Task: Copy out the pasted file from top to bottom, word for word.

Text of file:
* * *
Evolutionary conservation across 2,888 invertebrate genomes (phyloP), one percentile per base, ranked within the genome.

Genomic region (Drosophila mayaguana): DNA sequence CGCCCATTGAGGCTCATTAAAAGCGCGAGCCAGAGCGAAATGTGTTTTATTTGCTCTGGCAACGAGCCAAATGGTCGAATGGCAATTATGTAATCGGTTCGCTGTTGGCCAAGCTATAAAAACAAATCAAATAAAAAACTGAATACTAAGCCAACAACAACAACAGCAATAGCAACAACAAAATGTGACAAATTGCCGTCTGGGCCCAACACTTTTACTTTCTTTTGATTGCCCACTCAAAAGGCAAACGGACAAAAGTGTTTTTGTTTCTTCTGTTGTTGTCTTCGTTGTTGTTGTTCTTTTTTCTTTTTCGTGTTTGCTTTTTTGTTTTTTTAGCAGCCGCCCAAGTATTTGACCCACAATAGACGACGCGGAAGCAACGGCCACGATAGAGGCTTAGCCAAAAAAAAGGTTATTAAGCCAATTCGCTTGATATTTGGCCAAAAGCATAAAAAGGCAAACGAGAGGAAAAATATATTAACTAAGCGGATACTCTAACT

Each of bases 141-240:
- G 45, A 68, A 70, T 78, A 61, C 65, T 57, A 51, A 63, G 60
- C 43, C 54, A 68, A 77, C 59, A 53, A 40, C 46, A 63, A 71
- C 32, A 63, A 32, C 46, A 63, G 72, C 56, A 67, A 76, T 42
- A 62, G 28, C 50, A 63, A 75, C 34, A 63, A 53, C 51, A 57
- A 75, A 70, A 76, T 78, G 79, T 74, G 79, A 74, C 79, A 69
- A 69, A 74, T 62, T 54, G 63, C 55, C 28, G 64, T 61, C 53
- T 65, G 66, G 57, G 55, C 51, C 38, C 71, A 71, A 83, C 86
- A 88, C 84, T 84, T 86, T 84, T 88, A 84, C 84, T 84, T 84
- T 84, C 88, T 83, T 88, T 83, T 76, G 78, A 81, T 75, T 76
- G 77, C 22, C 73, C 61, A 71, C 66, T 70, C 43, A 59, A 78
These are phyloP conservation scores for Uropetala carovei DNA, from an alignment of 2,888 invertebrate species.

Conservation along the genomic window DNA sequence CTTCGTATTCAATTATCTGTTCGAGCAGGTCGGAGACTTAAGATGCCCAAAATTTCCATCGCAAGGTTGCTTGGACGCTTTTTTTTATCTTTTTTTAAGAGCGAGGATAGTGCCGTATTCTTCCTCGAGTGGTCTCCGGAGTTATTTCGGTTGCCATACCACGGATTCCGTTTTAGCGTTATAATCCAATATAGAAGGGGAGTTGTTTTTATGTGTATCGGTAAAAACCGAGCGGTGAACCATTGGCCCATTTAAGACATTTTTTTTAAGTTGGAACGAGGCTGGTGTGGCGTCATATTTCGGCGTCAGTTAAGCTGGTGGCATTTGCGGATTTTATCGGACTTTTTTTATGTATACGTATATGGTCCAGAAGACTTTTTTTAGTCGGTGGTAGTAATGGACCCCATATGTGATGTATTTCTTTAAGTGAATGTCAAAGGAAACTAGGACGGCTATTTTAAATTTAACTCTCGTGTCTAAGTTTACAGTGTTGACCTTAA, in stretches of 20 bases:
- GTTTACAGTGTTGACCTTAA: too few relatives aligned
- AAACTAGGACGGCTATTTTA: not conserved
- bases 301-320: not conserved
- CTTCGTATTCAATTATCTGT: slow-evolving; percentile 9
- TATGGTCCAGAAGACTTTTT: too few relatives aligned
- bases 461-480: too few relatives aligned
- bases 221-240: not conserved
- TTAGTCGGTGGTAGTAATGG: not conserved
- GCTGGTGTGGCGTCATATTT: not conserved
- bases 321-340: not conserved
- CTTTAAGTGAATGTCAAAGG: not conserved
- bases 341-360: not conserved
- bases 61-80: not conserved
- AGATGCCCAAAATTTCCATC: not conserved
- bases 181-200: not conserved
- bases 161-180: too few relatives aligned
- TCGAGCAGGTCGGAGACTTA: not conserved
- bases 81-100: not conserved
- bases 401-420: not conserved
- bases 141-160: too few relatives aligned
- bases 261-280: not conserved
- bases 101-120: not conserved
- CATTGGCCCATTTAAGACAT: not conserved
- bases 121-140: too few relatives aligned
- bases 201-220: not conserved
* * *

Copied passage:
Evolutionary conservation across 2,888 invertebrate genomes (phyloP), one percentile per base, ranked within the genome.

Genomic region (Drosophila mayaguana): DNA sequence CGCCCATTGAGGCTCATTAAAAGCGCGAGCCAGAGCGAAATGTGTTTTATTTGCTCTGGCAACGAGCCAAATGGTCGAATGGCAATTATGTAATCGGTTCGCTGTTGGCCAAGCTATAAAAACAAATCAAATAAAAAACTGAATACTAAGCCAACAACAACAACAGCAATAGCAACAACAAAATGTGACAAATTGCCGTCTGGGCCCAACACTTTTACTTTCTTTTGATTGCCCACTCAAAAGGCAAACGGACAAAAGTGTTTTTGTTTCTTCTGTTGTTGTCTTCGTTGTTGTTGTTCTTTTTTCTTTTTCGTGTTTGCTTTTTTGTTTTTTTAGCAGCCGCCCAAGTATTTGACCCACAATAGACGACGCGGAAGCAACGGCCACGATAGAGGCTTAGCCAAAAAAAAGGTTATTAAGCCAATTCGCTTGATATTTGGCCAAAAGCATAAAAAGGCAAACGAGAGGAAAAATATATTAACTAAGCGGATACTCTAACT

Each of bases 141-240:
- G 45, A 68, A 70, T 78, A 61, C 65, T 57, A 51, A 63, G 60
- C 43, C 54, A 68, A 77, C 59, A 53, A 40, C 46, A 63, A 71
- C 32, A 63, A 32, C 46, A 63, G 72, C 56, A 67, A 76, T 42
- A 62, G 28, C 50, A 63, A 75, C 34, A 63, A 53, C 51, A 57
- A 75, A 70, A 76, T 78, G 79, T 74, G 79, A 74, C 79, A 69
- A 69, A 74, T 62, T 54, G 63, C 55, C 28, G 64, T 61, C 53
- T 65, G 66, G 57, G 55, C 51, C 38, C 71, A 71, A 83, C 86
- A 88, C 84, T 84, T 86, T 84, T 88, A 84, C 84, T 84, T 84
- T 84, C 88, T 83, T 88, T 83, T 76, G 78, A 81, T 75, T 76
- G 77, C 22, C 73, C 61, A 71, C 66, T 70, C 43, A 59, A 78
These are phyloP conservation scores for Uropetala carovei DNA, from an alignment of 2,888 invertebrate species.

Conservation along the genomic window DNA sequence CTTCGTATTCAATTATCTGTTCGAGCAGGTCGGAGACTTAAGATGCCCAAAATTTCCATCGCAAGGTTGCTTGGACGCTTTTTTTTATCTTTTTTTAAGAGCGAGGATAGTGCCGTATTCTTCCTCGAGTGGTCTCCGGAGTTATTTCGGTTGCCATACCACGGATTCCGTTTTAGCGTTATAATCCAATATAGAAGGGGAGTTGTTTTTATGTGTATCGGTAAAAACCGAGCGGTGAACCATTGGCCCATTTAAGACATTTTTTTTAAGTTGGAACGAGGCTGGTGTGGCGTCATATTTCGGCGTCAGTTAAGCTGGTGGCATTTGCGGATTTTATCGGACTTTTTTTATGTATACGTATATGGTCCAGAAGACTTTTTTTAGTCGGTGGTAGTAATGGACCCCATATGTGATGTATTTCTTTAAGTGAATGTCAAAGGAAACTAGGACGGCTATTTTAAATTTAACTCTCGTGTCTAAGTTTACAGTGTTGACCTTAA, in stretches of 20 bases:
- GTTTACAGTGTTGACCTTAA: too few relatives aligned
- AAACTAGGACGGCTATTTTA: not conserved
- bases 301-320: not conserved
- CTTCGTATTCAATTATCTGT: slow-evolving; percentile 9
- TATGGTCCAGAAGACTTTTT: too few relatives aligned
- bases 461-480: too few relatives aligned
- bases 221-240: not conserved
- TTAGTCGGTGGTAGTAATGG: not conserved
- GCTGGTGTGGCGTCATATTT: not conserved
- bases 321-340: not conserved
- CTTTAAGTGAATGTCAAAGG: not conserved
- bases 341-360: not conserved
- bases 61-80: not conserved
- AGATGCCCAAAATTTCCATC: not conserved
- bases 181-200: not conserved
- bases 161-180: too few relatives aligned
- TCGAGCAGGTCGGAGACTTA: not conserved
- bases 81-100: not conserved
- bases 401-420: not conserved
- bases 141-160: too few relatives aligned
- bases 261-280: not conserved
- bases 101-120: not conserved
- CATTGGCCCATTTAAGACAT: not conserved
- bases 121-140: too few relatives aligned
- bases 201-220: not conserved